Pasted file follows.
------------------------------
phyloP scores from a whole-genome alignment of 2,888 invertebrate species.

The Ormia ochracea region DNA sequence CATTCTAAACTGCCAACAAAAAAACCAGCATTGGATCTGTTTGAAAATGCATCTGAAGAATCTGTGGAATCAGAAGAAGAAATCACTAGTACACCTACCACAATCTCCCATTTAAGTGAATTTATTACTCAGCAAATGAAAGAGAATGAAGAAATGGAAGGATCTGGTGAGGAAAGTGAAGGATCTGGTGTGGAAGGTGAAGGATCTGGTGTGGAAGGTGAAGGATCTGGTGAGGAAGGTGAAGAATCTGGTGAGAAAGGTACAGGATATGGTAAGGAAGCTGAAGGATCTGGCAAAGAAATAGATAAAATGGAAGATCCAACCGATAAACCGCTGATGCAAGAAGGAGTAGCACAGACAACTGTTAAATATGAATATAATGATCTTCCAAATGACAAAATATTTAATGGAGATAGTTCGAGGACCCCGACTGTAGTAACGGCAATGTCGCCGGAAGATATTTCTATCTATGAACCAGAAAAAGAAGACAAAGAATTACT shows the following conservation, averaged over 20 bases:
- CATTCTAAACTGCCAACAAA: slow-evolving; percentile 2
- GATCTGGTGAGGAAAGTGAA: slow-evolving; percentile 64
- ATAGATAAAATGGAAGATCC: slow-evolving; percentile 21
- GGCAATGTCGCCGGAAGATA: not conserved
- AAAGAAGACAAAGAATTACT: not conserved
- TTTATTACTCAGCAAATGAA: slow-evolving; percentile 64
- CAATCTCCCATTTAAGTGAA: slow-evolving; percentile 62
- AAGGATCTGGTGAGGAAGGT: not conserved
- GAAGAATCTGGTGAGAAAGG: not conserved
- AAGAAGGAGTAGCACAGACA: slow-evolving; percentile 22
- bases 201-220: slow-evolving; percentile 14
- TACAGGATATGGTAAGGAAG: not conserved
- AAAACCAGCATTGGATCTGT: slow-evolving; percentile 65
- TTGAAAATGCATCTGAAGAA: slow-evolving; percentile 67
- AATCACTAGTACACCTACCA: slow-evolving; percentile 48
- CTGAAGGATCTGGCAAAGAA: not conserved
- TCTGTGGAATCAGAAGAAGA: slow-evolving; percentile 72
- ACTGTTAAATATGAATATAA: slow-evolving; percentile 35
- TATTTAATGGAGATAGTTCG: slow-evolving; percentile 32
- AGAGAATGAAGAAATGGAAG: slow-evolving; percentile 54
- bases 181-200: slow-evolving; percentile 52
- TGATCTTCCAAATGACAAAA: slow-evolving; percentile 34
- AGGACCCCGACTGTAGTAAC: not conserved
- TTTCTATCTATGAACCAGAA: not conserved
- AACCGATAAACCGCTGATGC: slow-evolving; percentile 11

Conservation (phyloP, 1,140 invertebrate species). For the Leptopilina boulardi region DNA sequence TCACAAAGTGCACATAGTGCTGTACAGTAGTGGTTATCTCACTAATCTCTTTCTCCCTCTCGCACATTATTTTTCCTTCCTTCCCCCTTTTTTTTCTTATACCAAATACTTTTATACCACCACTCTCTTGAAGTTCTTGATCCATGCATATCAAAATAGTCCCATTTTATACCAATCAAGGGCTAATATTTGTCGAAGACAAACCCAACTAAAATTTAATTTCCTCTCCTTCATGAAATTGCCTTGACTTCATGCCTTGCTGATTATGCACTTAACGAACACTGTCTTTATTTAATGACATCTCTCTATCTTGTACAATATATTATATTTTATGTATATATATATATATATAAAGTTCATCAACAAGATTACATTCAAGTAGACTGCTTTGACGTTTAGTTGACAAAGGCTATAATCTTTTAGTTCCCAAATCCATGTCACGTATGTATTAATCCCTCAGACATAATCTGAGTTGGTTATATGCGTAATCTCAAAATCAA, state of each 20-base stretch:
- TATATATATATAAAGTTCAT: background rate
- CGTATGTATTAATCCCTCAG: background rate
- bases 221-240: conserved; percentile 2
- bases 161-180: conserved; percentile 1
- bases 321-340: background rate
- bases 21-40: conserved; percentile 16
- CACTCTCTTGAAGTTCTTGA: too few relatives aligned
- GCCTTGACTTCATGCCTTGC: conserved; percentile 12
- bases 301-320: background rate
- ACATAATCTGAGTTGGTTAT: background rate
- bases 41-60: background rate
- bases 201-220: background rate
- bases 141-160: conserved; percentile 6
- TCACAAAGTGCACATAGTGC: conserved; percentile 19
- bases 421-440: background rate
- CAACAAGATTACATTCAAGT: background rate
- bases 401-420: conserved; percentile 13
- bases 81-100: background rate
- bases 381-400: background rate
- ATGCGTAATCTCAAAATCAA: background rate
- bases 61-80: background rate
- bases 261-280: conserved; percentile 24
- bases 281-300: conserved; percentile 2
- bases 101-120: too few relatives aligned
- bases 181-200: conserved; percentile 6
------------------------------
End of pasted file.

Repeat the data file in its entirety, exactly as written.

phyloP scores from a whole-genome alignment of 2,888 invertebrate species.

The Ormia ochracea region DNA sequence CATTCTAAACTGCCAACAAAAAAACCAGCATTGGATCTGTTTGAAAATGCATCTGAAGAATCTGTGGAATCAGAAGAAGAAATCACTAGTACACCTACCACAATCTCCCATTTAAGTGAATTTATTACTCAGCAAATGAAAGAGAATGAAGAAATGGAAGGATCTGGTGAGGAAAGTGAAGGATCTGGTGTGGAAGGTGAAGGATCTGGTGTGGAAGGTGAAGGATCTGGTGAGGAAGGTGAAGAATCTGGTGAGAAAGGTACAGGATATGGTAAGGAAGCTGAAGGATCTGGCAAAGAAATAGATAAAATGGAAGATCCAACCGATAAACCGCTGATGCAAGAAGGAGTAGCACAGACAACTGTTAAATATGAATATAATGATCTTCCAAATGACAAAATATTTAATGGAGATAGTTCGAGGACCCCGACTGTAGTAACGGCAATGTCGCCGGAAGATATTTCTATCTATGAACCAGAAAAAGAAGACAAAGAATTACT shows the following conservation, averaged over 20 bases:
- CATTCTAAACTGCCAACAAA: slow-evolving; percentile 2
- GATCTGGTGAGGAAAGTGAA: slow-evolving; percentile 64
- ATAGATAAAATGGAAGATCC: slow-evolving; percentile 21
- GGCAATGTCGCCGGAAGATA: not conserved
- AAAGAAGACAAAGAATTACT: not conserved
- TTTATTACTCAGCAAATGAA: slow-evolving; percentile 64
- CAATCTCCCATTTAAGTGAA: slow-evolving; percentile 62
- AAGGATCTGGTGAGGAAGGT: not conserved
- GAAGAATCTGGTGAGAAAGG: not conserved
- AAGAAGGAGTAGCACAGACA: slow-evolving; percentile 22
- bases 201-220: slow-evolving; percentile 14
- TACAGGATATGGTAAGGAAG: not conserved
- AAAACCAGCATTGGATCTGT: slow-evolving; percentile 65
- TTGAAAATGCATCTGAAGAA: slow-evolving; percentile 67
- AATCACTAGTACACCTACCA: slow-evolving; percentile 48
- CTGAAGGATCTGGCAAAGAA: not conserved
- TCTGTGGAATCAGAAGAAGA: slow-evolving; percentile 72
- ACTGTTAAATATGAATATAA: slow-evolving; percentile 35
- TATTTAATGGAGATAGTTCG: slow-evolving; percentile 32
- AGAGAATGAAGAAATGGAAG: slow-evolving; percentile 54
- bases 181-200: slow-evolving; percentile 52
- TGATCTTCCAAATGACAAAA: slow-evolving; percentile 34
- AGGACCCCGACTGTAGTAAC: not conserved
- TTTCTATCTATGAACCAGAA: not conserved
- AACCGATAAACCGCTGATGC: slow-evolving; percentile 11

Conservation (phyloP, 1,140 invertebrate species). For the Leptopilina boulardi region DNA sequence TCACAAAGTGCACATAGTGCTGTACAGTAGTGGTTATCTCACTAATCTCTTTCTCCCTCTCGCACATTATTTTTCCTTCCTTCCCCCTTTTTTTTCTTATACCAAATACTTTTATACCACCACTCTCTTGAAGTTCTTGATCCATGCATATCAAAATAGTCCCATTTTATACCAATCAAGGGCTAATATTTGTCGAAGACAAACCCAACTAAAATTTAATTTCCTCTCCTTCATGAAATTGCCTTGACTTCATGCCTTGCTGATTATGCACTTAACGAACACTGTCTTTATTTAATGACATCTCTCTATCTTGTACAATATATTATATTTTATGTATATATATATATATATAAAGTTCATCAACAAGATTACATTCAAGTAGACTGCTTTGACGTTTAGTTGACAAAGGCTATAATCTTTTAGTTCCCAAATCCATGTCACGTATGTATTAATCCCTCAGACATAATCTGAGTTGGTTATATGCGTAATCTCAAAATCAA, state of each 20-base stretch:
- TATATATATATAAAGTTCAT: background rate
- CGTATGTATTAATCCCTCAG: background rate
- bases 221-240: conserved; percentile 2
- bases 161-180: conserved; percentile 1
- bases 321-340: background rate
- bases 21-40: conserved; percentile 16
- CACTCTCTTGAAGTTCTTGA: too few relatives aligned
- GCCTTGACTTCATGCCTTGC: conserved; percentile 12
- bases 301-320: background rate
- ACATAATCTGAGTTGGTTAT: background rate
- bases 41-60: background rate
- bases 201-220: background rate
- bases 141-160: conserved; percentile 6
- TCACAAAGTGCACATAGTGC: conserved; percentile 19
- bases 421-440: background rate
- CAACAAGATTACATTCAAGT: background rate
- bases 401-420: conserved; percentile 13
- bases 81-100: background rate
- bases 381-400: background rate
- ATGCGTAATCTCAAAATCAA: background rate
- bases 61-80: background rate
- bases 261-280: conserved; percentile 24
- bases 281-300: conserved; percentile 2
- bases 101-120: too few relatives aligned
- bases 181-200: conserved; percentile 6